Laughs per minute
Although they’re both very funny, 30 Rock and Parks and Recreation have different approaches to comedy. 30 Rock is the more fanciful of the two, never afraid to do a cutaway gag or a dream sequence. Jenna and Tracy each make a ton of money and live weird lifestyles, so we get bizarre jokes about Tracy’s pet lizard, for example, or increasingly alarming stories about Jenna’s encounters with Mickey Rourke.

The gang over on Parks and Recreation, living as they do in the small town of Pawnee, Indiana, are a little more grounded. Jokes mostly revolve around the characters’ personalities, as when the dim-witted Andy tries to diagnose Leslie’s illness with help from Google.

30 Rock had access to a wider range of jokes. That variety puts it over the top.


Part of the reason 30 Rock edges out Parks and Rec in the laughs department is because it doesn’t take its characters quite as seriously. That’s not to say we don’t care about what happens to Liz and Jack, but ultimately, almost everything they do is in service of the next gag. For example, when Liz got together with pilot Carol Burnett (Matt Damon) at the end of season 4, did anyone really think they would stay together? The show had some fun making Matt Damon mouth dialogue in Legend of the Guardians: The Owls of Ga’hoole, Liz and Carol threatened to kill each other on a plane, and that was that.

But when Leslie Knope started dating mild-mannered, uptight budget specialist Ben Wyatt (Adam Scott), it was the beginning of a proper love story. The show traced their romance from its inception right through to their wedding and eventual parenthood.

But the heart of Parks and Rec is Leslie Knope’s climb up the government ladder, from low-level bureaucrat to town councilwoman to federal employee and eventually beyond. The most satisfying leg of her journey comes in season 4, when she campaigns for a spot on the Pawnee town council. We’re with her every step of the way, and when she wins the election at the end of the season, it feels earned.

Parks and Recreation never forgot that it was a comedy, but its willingness to be earnest about its characters’ hopes and dreams allowed it to tug at the heartstrings in a way that 30 Rock couldn’t.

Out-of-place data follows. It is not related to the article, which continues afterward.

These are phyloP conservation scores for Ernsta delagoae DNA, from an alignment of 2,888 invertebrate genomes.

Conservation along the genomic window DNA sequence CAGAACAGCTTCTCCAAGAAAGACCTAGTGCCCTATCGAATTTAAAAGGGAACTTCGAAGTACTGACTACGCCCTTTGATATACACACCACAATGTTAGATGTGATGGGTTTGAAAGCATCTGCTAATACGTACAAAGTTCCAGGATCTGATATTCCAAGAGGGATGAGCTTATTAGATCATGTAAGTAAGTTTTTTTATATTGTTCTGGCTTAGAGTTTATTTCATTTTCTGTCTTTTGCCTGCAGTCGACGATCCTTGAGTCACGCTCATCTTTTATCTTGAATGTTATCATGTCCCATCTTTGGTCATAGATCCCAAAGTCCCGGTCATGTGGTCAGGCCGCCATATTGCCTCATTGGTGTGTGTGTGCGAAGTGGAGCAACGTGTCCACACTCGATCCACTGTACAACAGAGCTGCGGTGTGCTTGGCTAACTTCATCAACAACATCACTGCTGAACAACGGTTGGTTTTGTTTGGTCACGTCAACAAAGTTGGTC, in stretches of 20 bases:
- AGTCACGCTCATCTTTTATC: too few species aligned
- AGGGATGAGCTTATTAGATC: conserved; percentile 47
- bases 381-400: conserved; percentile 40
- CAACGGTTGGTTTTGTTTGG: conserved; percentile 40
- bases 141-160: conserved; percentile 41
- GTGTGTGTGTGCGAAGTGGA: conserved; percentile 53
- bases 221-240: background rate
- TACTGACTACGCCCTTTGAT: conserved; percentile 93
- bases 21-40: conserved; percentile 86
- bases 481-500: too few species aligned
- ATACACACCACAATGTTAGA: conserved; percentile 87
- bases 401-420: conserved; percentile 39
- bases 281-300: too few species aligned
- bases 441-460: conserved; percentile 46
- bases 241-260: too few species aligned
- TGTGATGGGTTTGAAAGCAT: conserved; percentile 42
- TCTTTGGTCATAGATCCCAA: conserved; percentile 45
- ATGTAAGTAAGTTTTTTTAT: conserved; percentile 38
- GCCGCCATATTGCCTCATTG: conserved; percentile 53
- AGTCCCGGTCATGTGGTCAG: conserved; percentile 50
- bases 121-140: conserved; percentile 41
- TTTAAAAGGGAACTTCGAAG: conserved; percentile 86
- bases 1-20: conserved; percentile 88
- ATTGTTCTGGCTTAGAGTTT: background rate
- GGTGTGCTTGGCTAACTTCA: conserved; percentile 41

WINNER: Parks and Recreation

Like many shows, both 30 Rock and Parks and Recreation took a small dip in quality toward the end of their runs. Neither got as dull as, say, the last couple seasons of The Office, but their sixth seasons are a little less quick and a little less eventful than years prior. Happily, both shows seemed to sense that it was time to get out while the getting was good, and rebounded with excellent final seasons.

However, while Tina Fey’s show came blazing out of the gate, Parks and Rec stumbled. Parks was created by Greg Daniels and Michael Schur, both of whom worked on The Office. The first season of the show, which had only six episodes, hewed too closely to the Office formula, complete with documentary-style camera work and a bumbling, Michael Scott–like manager in the form of Leslie Knope.

If Parks and Rec had stayed in that gear, it likely wouldn’t have lasted long, but the producers found their footing in season 2. They abandoned the idea that the show was literally a documentary, and dug deeper into Leslie Knope, revealing that she more than compensated for her naïveté with boundless enthusiasm and follow-through. That first season is still weird to watch, though.


Funniest Moment
I maintain that 30 Rock is the funnier show overall, but what about the single most hilarious moment from each show? This is a deeply subjective topic, but here are my picks.